Why you want to drink a Carignan-Grenache Noir-Syrah-Mourvèdre blend in summer

Char-grilled meat, anyone? Steak, of course, chicken too. Heck, meaty eggplant or portobellos also work. As long as there’s that crusty char—and bonus points for a sharp, spicy sauce or marinade—then you have what, in my opinion, makes a great summer-time pairing with a rustic red from southern France.

“Received wisdom” designates whites and rosés as the default warm-weather wines. But, with some foods, only earthy reds will do.

Furthermore, if you’re like me, and savoring memories and/or wishes of a past or future trip to Languedoc-Roussillon, then you’re looking to discover good values from this region in any season.

I was sharing some experiences from a recent trip to the area when I last posted here. (An unexpected death in my family followed by a period of general discombobulation knocked me off my blog-writing routine in recent months.) Since then, I continued exploring the region, viticulturally, so it’s worth giving a shout-out to a few wines I’ve especially liked.

39 - Grand Guilhem Fitou 2

Here is one: Domaine Grand Guilhem Fitou. I tried the 2008 vintage ($18 from Sherry-Lehmann), a 47% Grenache Noir-40% Carignan-10% Syrah-3% Mourvèdre blend. Its intensity could be fading, so I’d look for a later vintage next time for comparison. The wine has a sharp nose, stony and mossy, giving an impression of entering an underground cellar.

But don’t let the nose deter you. While the finish wasn’t long, on the palate the wine is at once smoky, pruney and vegetal, depending on whether and how long it is decanted.

For me, knowing something about the winemakers enhances my  appreciation of the product. Domain owners and winemakers Severine and Gilles Contrepois secured organic designation in 2004 for their 25 acres of vineyards. The property sits in Fitou, an oddly bifurcated (into two non-continuguous areas) appellation of Languedoc between Perpignan and Narbonne, near the village of Cascatel.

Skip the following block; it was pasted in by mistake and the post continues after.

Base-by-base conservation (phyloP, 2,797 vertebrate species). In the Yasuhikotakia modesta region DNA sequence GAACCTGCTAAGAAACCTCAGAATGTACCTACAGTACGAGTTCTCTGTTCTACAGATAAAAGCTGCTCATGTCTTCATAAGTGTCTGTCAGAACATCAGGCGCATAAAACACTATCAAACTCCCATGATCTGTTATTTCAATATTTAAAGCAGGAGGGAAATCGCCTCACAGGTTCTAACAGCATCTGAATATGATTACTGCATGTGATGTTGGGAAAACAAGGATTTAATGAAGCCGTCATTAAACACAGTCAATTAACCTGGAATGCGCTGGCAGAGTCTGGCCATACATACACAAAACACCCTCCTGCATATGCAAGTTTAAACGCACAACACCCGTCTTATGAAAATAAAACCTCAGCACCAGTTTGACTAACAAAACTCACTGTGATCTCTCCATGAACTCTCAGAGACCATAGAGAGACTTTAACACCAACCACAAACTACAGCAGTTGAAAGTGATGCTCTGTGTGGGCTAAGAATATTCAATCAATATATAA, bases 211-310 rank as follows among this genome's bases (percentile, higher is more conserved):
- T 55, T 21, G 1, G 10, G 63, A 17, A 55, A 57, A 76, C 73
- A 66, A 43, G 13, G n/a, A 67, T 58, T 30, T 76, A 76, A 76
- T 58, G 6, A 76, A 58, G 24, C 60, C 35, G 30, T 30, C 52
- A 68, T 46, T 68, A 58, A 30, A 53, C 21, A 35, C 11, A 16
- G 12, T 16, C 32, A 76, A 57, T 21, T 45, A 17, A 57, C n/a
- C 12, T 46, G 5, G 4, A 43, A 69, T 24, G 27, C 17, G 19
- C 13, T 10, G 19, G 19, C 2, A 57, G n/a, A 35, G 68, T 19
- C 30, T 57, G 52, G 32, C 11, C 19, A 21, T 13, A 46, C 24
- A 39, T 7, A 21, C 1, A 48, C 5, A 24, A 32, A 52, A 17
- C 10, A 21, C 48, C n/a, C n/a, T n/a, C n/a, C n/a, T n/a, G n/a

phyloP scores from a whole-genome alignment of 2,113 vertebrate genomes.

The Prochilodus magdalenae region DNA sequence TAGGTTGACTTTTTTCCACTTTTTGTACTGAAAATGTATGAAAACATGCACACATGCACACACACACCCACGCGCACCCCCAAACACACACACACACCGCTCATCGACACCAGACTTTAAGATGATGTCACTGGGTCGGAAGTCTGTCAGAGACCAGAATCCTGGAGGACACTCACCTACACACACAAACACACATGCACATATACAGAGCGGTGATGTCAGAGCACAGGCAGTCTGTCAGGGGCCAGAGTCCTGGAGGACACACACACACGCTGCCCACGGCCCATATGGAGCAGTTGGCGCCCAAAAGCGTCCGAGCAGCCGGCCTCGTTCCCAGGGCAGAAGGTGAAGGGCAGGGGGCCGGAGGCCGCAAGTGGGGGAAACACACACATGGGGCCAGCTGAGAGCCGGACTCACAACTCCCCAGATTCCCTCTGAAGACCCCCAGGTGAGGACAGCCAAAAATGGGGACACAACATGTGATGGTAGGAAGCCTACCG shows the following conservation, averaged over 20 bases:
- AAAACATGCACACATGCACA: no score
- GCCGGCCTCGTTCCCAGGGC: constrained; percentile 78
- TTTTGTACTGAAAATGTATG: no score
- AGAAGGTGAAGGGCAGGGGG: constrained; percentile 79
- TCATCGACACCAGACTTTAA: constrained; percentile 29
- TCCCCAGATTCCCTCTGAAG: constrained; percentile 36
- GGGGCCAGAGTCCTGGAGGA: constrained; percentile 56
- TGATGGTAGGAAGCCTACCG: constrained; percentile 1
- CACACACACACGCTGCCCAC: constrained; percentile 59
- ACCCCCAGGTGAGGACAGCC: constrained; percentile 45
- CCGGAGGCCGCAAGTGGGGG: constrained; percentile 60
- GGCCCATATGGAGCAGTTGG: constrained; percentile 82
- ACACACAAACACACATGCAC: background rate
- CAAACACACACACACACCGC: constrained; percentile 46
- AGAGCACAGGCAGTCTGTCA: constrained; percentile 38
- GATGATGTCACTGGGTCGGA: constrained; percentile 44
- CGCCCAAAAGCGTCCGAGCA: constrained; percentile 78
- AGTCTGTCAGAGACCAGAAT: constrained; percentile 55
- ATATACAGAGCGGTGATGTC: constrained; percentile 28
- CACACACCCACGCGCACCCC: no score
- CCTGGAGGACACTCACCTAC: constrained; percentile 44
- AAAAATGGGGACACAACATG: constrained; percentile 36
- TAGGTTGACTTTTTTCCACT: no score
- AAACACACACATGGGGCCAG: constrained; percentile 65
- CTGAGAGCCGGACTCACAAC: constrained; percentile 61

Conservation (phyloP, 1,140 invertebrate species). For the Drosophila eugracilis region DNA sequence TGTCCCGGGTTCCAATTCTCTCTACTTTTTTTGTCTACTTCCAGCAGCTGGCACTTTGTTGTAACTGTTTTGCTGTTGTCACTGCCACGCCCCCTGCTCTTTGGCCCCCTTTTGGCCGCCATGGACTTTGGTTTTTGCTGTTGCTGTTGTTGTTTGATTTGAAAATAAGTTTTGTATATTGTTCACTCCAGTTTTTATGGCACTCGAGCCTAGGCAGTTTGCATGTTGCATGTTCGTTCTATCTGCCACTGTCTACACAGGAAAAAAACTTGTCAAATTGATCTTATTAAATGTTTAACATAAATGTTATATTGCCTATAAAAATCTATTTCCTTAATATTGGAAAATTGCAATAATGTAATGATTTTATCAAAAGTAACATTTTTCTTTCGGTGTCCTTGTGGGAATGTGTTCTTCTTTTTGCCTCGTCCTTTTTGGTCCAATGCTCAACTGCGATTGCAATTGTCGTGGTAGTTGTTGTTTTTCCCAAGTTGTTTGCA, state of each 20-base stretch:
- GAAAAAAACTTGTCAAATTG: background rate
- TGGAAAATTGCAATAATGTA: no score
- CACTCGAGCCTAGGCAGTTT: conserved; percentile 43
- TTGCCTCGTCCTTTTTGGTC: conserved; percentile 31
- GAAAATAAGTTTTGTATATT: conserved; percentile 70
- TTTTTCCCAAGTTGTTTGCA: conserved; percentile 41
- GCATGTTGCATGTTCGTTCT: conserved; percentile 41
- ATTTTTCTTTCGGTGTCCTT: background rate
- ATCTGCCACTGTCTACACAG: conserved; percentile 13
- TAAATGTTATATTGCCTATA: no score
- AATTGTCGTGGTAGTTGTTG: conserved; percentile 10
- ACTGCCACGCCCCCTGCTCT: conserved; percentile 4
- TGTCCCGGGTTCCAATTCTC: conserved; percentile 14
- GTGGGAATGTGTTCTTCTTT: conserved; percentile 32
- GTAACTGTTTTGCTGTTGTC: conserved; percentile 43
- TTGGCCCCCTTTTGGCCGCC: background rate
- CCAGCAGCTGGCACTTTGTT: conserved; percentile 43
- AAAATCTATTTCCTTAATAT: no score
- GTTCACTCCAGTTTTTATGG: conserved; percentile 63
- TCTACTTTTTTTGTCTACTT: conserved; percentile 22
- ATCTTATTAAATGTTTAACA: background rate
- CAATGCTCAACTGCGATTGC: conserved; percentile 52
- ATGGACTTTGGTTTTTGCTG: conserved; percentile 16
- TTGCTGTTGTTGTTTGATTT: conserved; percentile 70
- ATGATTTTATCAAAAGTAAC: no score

39 - Domaine Grand Guilhem Fitou 1

I’d love to try Grand Guilhem’s other wines (Corbières white and rosé, and three vins doux), but they’re hard to find in the U.S.

There is a solution, however: pay a visit and stay a night or two. (The Contrepois double as innkeepers, with two guesthouses and four guest rooms in the vintage-19th century main house.)

Vineyards, vineyards everywhere

Such is the landscape of Languedoc-Roussillon, from which I have just returned. It was my first, and a whirlwind, circuit of the southernmost part of this ever-more-booming French wine region.

Abbaie de Fontfroide vineyard, near Narbonne

Abbaie de Fontfroide vineyard, near Narbonne

The grapes had just been harvested the week or two before, one of the later harvests of recent memory, people told me, so what was on view to travelers like me and my trip companion Marsha as we whirred by on the well-maintained (no matter how remote and narrow) roads were the de-fruited vines, leaves turning to autumn-yellow and orange.

You read that Languedoc-Roussillon is the world’s largest wine region, with more than 700,000 acres under production, but it takes the physical experience of seeing its vineyards stretching to the horizon in all directions, across all terrains, flat and hilly, to comprehend this fact.

Such concentration of grape production is not necessarily a good thing, however, in terms of wine quality and price. The area’s historic high production of juice translated into wines that were not just thin; many were outright bad, France’s black-sheep wines. To address the downward price pressure Languedoc-Roussillon’s overproduction was exerting on European wines in general, E.U. incentives in recent years have prompted growers to rip out vines.

So the region’s wine-making practices have been changing: yields are down, the ratio of grapes to extracted juice has risen over the past decade. Younger winemakers are being drawn to the area, in some cases shunning AOC rules in order to experiment with grape varietals and production techniques.

Our circuit of the area extended up the coast from the Spanish border to Perpignan, straight north from there into Hérault, then meandering southwest through the Minervois and Corbières areas of Aude, to end in the lower reaches of Roussillon’s Pyrénées-Orientales  department. We drank a bit of white, rosé and red, and enjoyed several fabulous meals.

Stay tuned: more on my Languedoc-Roussillon experience in the days to come.